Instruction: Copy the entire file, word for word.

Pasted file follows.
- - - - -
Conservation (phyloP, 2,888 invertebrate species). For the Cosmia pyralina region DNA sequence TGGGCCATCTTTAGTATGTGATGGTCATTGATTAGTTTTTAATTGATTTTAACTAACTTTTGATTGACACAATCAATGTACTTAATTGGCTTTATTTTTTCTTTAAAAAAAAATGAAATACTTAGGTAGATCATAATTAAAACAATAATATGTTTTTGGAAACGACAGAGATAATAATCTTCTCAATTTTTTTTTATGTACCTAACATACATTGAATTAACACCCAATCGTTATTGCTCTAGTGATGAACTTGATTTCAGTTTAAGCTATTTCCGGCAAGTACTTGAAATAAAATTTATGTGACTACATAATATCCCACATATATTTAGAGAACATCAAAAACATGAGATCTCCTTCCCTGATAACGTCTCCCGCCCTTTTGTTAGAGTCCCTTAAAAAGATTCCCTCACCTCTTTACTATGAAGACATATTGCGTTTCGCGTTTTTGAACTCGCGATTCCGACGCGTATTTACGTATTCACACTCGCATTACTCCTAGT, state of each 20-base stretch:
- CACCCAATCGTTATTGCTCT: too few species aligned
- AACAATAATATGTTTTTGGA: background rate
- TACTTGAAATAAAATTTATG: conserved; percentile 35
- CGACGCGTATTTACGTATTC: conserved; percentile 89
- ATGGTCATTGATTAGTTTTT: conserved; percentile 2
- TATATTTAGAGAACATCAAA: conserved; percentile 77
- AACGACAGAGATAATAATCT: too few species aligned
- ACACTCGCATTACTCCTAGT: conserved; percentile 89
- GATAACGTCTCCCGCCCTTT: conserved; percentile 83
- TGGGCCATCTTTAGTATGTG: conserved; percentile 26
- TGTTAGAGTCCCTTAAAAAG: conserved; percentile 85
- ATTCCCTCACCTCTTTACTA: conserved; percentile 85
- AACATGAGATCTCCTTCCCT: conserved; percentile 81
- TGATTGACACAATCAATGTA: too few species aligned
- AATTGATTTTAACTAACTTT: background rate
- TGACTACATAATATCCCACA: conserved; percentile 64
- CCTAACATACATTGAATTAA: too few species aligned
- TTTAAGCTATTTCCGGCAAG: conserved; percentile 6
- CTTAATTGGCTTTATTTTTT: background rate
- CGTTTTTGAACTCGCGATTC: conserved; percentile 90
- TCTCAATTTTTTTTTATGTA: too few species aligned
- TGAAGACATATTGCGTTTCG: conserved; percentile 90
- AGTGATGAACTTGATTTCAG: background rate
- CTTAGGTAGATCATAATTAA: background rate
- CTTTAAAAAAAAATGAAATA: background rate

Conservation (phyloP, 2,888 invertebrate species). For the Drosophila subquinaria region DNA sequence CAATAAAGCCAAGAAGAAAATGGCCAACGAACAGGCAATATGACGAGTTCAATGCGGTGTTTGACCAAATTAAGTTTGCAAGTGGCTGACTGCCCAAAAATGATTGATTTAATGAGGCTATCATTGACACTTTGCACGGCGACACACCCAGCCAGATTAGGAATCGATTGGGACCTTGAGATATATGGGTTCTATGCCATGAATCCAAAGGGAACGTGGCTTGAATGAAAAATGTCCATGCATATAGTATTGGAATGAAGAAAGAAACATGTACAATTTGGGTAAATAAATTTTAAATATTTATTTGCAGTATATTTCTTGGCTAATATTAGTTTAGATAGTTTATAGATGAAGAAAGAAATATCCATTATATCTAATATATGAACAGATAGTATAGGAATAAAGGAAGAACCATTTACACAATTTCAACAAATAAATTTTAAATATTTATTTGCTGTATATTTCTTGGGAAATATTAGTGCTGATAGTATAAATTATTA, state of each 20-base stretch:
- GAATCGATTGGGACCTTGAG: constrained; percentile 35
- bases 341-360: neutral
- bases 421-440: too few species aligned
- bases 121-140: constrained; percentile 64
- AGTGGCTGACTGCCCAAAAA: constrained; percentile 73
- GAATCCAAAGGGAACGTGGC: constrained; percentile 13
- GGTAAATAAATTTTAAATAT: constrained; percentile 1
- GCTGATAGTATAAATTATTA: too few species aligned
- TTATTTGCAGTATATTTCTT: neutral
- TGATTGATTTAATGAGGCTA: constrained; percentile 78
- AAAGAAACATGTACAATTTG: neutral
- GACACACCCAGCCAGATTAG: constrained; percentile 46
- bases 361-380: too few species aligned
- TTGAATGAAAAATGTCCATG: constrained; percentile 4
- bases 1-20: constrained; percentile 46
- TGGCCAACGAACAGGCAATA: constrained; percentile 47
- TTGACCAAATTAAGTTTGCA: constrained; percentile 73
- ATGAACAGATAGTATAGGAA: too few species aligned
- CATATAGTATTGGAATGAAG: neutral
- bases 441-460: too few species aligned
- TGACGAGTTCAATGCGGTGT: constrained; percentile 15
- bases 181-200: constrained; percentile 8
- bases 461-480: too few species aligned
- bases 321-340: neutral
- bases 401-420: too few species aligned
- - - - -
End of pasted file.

Conservation (phyloP, 2,888 invertebrate species). For the Cosmia pyralina region DNA sequence TGGGCCATCTTTAGTATGTGATGGTCATTGATTAGTTTTTAATTGATTTTAACTAACTTTTGATTGACACAATCAATGTACTTAATTGGCTTTATTTTTTCTTTAAAAAAAAATGAAATACTTAGGTAGATCATAATTAAAACAATAATATGTTTTTGGAAACGACAGAGATAATAATCTTCTCAATTTTTTTTTATGTACCTAACATACATTGAATTAACACCCAATCGTTATTGCTCTAGTGATGAACTTGATTTCAGTTTAAGCTATTTCCGGCAAGTACTTGAAATAAAATTTATGTGACTACATAATATCCCACATATATTTAGAGAACATCAAAAACATGAGATCTCCTTCCCTGATAACGTCTCCCGCCCTTTTGTTAGAGTCCCTTAAAAAGATTCCCTCACCTCTTTACTATGAAGACATATTGCGTTTCGCGTTTTTGAACTCGCGATTCCGACGCGTATTTACGTATTCACACTCGCATTACTCCTAGT, state of each 20-base stretch:
- CACCCAATCGTTATTGCTCT: too few species aligned
- AACAATAATATGTTTTTGGA: background rate
- TACTTGAAATAAAATTTATG: conserved; percentile 35
- CGACGCGTATTTACGTATTC: conserved; percentile 89
- ATGGTCATTGATTAGTTTTT: conserved; percentile 2
- TATATTTAGAGAACATCAAA: conserved; percentile 77
- AACGACAGAGATAATAATCT: too few species aligned
- ACACTCGCATTACTCCTAGT: conserved; percentile 89
- GATAACGTCTCCCGCCCTTT: conserved; percentile 83
- TGGGCCATCTTTAGTATGTG: conserved; percentile 26
- TGTTAGAGTCCCTTAAAAAG: conserved; percentile 85
- ATTCCCTCACCTCTTTACTA: conserved; percentile 85
- AACATGAGATCTCCTTCCCT: conserved; percentile 81
- TGATTGACACAATCAATGTA: too few species aligned
- AATTGATTTTAACTAACTTT: background rate
- TGACTACATAATATCCCACA: conserved; percentile 64
- CCTAACATACATTGAATTAA: too few species aligned
- TTTAAGCTATTTCCGGCAAG: conserved; percentile 6
- CTTAATTGGCTTTATTTTTT: background rate
- CGTTTTTGAACTCGCGATTC: conserved; percentile 90
- TCTCAATTTTTTTTTATGTA: too few species aligned
- TGAAGACATATTGCGTTTCG: conserved; percentile 90
- AGTGATGAACTTGATTTCAG: background rate
- CTTAGGTAGATCATAATTAA: background rate
- CTTTAAAAAAAAATGAAATA: background rate

Conservation (phyloP, 2,888 invertebrate species). For the Drosophila subquinaria region DNA sequence CAATAAAGCCAAGAAGAAAATGGCCAACGAACAGGCAATATGACGAGTTCAATGCGGTGTTTGACCAAATTAAGTTTGCAAGTGGCTGACTGCCCAAAAATGATTGATTTAATGAGGCTATCATTGACACTTTGCACGGCGACACACCCAGCCAGATTAGGAATCGATTGGGACCTTGAGATATATGGGTTCTATGCCATGAATCCAAAGGGAACGTGGCTTGAATGAAAAATGTCCATGCATATAGTATTGGAATGAAGAAAGAAACATGTACAATTTGGGTAAATAAATTTTAAATATTTATTTGCAGTATATTTCTTGGCTAATATTAGTTTAGATAGTTTATAGATGAAGAAAGAAATATCCATTATATCTAATATATGAACAGATAGTATAGGAATAAAGGAAGAACCATTTACACAATTTCAACAAATAAATTTTAAATATTTATTTGCTGTATATTTCTTGGGAAATATTAGTGCTGATAGTATAAATTATTA, state of each 20-base stretch:
- GAATCGATTGGGACCTTGAG: constrained; percentile 35
- bases 341-360: neutral
- bases 421-440: too few species aligned
- bases 121-140: constrained; percentile 64
- AGTGGCTGACTGCCCAAAAA: constrained; percentile 73
- GAATCCAAAGGGAACGTGGC: constrained; percentile 13
- GGTAAATAAATTTTAAATAT: constrained; percentile 1
- GCTGATAGTATAAATTATTA: too few species aligned
- TTATTTGCAGTATATTTCTT: neutral
- TGATTGATTTAATGAGGCTA: constrained; percentile 78
- AAAGAAACATGTACAATTTG: neutral
- GACACACCCAGCCAGATTAG: constrained; percentile 46
- bases 361-380: too few species aligned
- TTGAATGAAAAATGTCCATG: constrained; percentile 4
- bases 1-20: constrained; percentile 46
- TGGCCAACGAACAGGCAATA: constrained; percentile 47
- TTGACCAAATTAAGTTTGCA: constrained; percentile 73
- ATGAACAGATAGTATAGGAA: too few species aligned
- CATATAGTATTGGAATGAAG: neutral
- bases 441-460: too few species aligned
- TGACGAGTTCAATGCGGTGT: constrained; percentile 15
- bases 181-200: constrained; percentile 8
- bases 461-480: too few species aligned
- bases 321-340: neutral
- bases 401-420: too few species aligned